• The staff also point to problems when the company has infrequent processes or transactions. Controls are needed where these activities might be the source of a material error, even if the activity only occurs once every year or so.
  • Another point that is included in AS5 but not always addressed is whether the individual performing a key control has both the competence and authority to do so effectively.
  • The discussion in the Alert on selecting and testing key controls is a useful reminder of the necessary discipline required for both.
  • The Staff Alert places a degree of emphasis on the need to obtain assurance on controls where there is a reliance on a report or screen that is “system-generated.”
  • An important reminder is the section on “Roll-forward of Controls Tested at an Interim Date.” Some of the people in my classes have not, in my opinion, thought through as much as they should whether the work they have done is sufficient to provide evidence that the controls are adequately designed and functioning effectively at year-end.
  • While the PCAOB found fault with reliance on internal audit work where there is a high level of judgment, they did not state that reliance cannot be placed on internal audit for tests of controls considered high risk. Instead, they used words that indicate it is unlikely but not impossible — and would have to be carefully explained: “In higher risk areas, such as testing complex controls, controls that address specific fraud risks, or controls that require significant judgment to operate or evaluate, use of the work of others would be limited, if at all.”
  • At the same time, the external auditors should be taken to task if they fail to place reliance on internal audit work in lower risk areas: “Conversely, the work of competent and objective persons could be used more extensively in lower risk areas.”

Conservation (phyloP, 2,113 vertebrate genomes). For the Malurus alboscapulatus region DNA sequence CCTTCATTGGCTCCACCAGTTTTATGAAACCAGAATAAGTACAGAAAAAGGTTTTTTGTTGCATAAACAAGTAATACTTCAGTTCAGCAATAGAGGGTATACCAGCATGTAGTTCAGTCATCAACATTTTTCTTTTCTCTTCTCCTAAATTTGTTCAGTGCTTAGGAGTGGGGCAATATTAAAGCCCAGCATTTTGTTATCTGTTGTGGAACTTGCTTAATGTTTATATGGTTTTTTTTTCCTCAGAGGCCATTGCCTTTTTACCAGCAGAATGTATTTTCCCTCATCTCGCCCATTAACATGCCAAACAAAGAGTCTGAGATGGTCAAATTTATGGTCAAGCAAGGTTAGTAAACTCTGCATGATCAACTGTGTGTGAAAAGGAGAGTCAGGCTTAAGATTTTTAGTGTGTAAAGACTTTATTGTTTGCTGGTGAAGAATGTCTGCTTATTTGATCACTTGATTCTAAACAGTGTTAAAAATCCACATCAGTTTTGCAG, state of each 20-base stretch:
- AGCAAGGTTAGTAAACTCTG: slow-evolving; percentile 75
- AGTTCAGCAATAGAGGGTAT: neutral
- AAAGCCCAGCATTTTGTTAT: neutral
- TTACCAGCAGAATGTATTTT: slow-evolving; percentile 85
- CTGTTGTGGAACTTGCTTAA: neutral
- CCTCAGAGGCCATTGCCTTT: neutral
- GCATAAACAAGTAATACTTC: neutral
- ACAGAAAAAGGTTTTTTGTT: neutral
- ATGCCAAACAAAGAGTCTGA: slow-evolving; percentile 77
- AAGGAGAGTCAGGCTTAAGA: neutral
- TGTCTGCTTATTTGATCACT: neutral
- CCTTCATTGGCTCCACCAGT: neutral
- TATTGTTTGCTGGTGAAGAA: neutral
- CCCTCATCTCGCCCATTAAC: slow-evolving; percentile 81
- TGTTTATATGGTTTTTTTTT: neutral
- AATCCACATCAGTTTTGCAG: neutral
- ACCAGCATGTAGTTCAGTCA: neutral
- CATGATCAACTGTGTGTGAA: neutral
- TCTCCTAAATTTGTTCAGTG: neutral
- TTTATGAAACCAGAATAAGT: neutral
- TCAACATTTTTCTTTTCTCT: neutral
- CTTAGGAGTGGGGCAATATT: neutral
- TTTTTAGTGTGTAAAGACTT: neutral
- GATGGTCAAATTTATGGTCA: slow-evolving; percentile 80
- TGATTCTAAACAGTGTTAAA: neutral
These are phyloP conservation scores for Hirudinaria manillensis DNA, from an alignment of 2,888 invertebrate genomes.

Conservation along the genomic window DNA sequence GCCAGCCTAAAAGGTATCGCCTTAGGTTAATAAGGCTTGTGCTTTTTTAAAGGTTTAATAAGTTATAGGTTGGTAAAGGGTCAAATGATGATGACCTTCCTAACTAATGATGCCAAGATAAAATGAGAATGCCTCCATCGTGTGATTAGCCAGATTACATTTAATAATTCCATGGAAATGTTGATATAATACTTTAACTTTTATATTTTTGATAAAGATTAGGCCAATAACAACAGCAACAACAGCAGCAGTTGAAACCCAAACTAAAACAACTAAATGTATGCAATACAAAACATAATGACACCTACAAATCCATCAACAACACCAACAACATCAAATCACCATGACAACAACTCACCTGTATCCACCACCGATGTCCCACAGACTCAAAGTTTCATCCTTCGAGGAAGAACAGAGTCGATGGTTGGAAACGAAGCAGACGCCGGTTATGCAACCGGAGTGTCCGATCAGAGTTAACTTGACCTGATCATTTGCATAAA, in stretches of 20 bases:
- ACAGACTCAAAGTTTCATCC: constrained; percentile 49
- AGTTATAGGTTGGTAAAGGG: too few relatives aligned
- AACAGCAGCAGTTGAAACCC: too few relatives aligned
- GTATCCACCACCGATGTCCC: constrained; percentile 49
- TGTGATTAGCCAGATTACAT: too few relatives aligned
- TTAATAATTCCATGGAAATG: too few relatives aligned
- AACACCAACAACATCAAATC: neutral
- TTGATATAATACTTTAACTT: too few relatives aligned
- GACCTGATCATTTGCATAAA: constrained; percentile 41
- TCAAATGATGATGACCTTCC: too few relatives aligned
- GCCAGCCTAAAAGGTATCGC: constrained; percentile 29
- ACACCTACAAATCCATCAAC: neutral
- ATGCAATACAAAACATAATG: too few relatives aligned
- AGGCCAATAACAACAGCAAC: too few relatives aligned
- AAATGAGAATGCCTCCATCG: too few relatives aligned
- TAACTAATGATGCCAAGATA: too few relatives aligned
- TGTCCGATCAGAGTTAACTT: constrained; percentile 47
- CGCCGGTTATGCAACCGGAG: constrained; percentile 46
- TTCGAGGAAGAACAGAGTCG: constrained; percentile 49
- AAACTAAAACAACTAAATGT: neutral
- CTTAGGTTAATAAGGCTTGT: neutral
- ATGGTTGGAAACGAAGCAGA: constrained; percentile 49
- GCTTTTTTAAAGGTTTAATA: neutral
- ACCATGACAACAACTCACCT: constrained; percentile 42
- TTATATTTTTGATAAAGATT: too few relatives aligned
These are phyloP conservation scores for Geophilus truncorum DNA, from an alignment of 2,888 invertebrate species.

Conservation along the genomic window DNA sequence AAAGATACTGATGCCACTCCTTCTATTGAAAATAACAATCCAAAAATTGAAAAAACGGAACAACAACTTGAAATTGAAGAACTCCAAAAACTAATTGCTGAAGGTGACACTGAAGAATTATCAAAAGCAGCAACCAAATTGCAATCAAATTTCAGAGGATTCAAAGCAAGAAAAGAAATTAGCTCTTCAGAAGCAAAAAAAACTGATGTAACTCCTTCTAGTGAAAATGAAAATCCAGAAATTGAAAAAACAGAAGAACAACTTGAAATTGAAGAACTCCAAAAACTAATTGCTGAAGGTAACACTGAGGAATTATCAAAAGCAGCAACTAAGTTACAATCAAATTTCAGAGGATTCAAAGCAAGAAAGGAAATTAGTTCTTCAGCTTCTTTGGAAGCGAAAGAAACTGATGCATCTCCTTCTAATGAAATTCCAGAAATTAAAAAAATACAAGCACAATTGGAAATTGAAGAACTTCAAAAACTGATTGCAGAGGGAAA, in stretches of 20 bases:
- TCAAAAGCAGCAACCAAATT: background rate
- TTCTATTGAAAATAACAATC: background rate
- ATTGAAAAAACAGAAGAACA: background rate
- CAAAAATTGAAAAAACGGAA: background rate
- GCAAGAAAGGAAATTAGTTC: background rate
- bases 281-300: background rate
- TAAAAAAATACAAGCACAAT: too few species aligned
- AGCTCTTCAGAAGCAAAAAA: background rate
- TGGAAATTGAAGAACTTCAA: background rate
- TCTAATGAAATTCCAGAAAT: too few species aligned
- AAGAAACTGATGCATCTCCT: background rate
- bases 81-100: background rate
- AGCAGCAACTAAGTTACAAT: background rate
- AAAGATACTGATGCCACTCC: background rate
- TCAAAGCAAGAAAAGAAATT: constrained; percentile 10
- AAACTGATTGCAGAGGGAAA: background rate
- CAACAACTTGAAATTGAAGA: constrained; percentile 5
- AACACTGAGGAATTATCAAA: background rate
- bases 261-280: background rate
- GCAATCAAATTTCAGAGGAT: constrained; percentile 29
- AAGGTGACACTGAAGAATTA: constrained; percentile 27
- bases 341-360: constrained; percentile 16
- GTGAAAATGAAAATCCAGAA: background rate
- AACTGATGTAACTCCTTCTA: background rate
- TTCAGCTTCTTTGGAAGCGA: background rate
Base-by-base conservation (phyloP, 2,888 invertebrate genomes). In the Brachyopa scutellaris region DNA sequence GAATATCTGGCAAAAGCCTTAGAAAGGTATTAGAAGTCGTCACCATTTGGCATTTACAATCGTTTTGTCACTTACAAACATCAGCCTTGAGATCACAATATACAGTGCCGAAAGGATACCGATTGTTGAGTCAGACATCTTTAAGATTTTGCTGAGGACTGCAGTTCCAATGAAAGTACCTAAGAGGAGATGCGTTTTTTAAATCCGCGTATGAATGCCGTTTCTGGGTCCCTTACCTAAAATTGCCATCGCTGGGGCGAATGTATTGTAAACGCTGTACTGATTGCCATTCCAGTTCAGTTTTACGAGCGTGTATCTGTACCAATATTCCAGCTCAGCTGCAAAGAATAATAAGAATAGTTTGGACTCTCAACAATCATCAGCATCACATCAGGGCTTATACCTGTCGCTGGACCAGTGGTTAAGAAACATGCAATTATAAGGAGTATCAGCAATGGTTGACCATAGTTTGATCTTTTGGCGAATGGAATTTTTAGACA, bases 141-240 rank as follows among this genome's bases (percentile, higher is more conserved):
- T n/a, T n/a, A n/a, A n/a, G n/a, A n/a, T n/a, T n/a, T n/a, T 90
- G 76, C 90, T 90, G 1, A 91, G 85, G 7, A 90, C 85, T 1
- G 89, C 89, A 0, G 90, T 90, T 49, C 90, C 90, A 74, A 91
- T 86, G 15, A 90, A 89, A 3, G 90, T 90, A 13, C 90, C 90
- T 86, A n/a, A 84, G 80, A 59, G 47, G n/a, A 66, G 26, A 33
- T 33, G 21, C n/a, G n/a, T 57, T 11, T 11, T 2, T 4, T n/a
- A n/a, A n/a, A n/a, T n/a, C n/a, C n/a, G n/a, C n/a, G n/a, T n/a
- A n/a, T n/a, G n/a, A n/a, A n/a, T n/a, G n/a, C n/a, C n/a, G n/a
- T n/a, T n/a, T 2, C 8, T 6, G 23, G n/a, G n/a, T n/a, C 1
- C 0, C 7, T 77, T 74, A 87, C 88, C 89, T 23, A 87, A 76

• One perpetual issue is whether there is a deficiency (of any magnitude) just because a mistake has been made. I remind people that COSO states that internal control only provides reasonable assurance and the auditing standards mirror that view. The PCAOB Alert states: “The severity of a deficiency does not depend on whether a misstatement actually has occurred but rather on whether there is a reasonable possibility that the company's controls will fail to prevent or detect a misstatement.”

I have been writing about the need for the audit committee and its members to step up their oversight of the external auditor. The Staff Alert closes with advice for them:

“Audit committees of companies for which audits of internal control are conducted might wish to discuss with their auditors the level of auditing deficiencies in this area identified in their auditors' internal inspections and PCAOB inspections, request information from their auditors about potential root causes of such findings and ask how they are addressing the matters discussed in this alert. In particular, audit committees may want to inquire about the involvement and focus by senior members of the firm on these matters.”

I commend the PCAOB for taking the time to provide this level of guidance. I am interested in hearing whether any part of this is new or challenging to you.

Posted on Oct 29, 2013 by Norman Marks

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  1. PCAOB is correct in its assessment that there is less focus on the internal controls over infrequent processes and transactions.

    The other aspect which is being neglected is to evaluate the logic of queries used to extract reports from the IT system.

  1. I am also curious to see how this affecting companies.  Some of the questions/feedback we are receiving from the external auditors seems knee-jerk reaction and not necessary adding much value to the auditing process.  What is everyone else experiencing?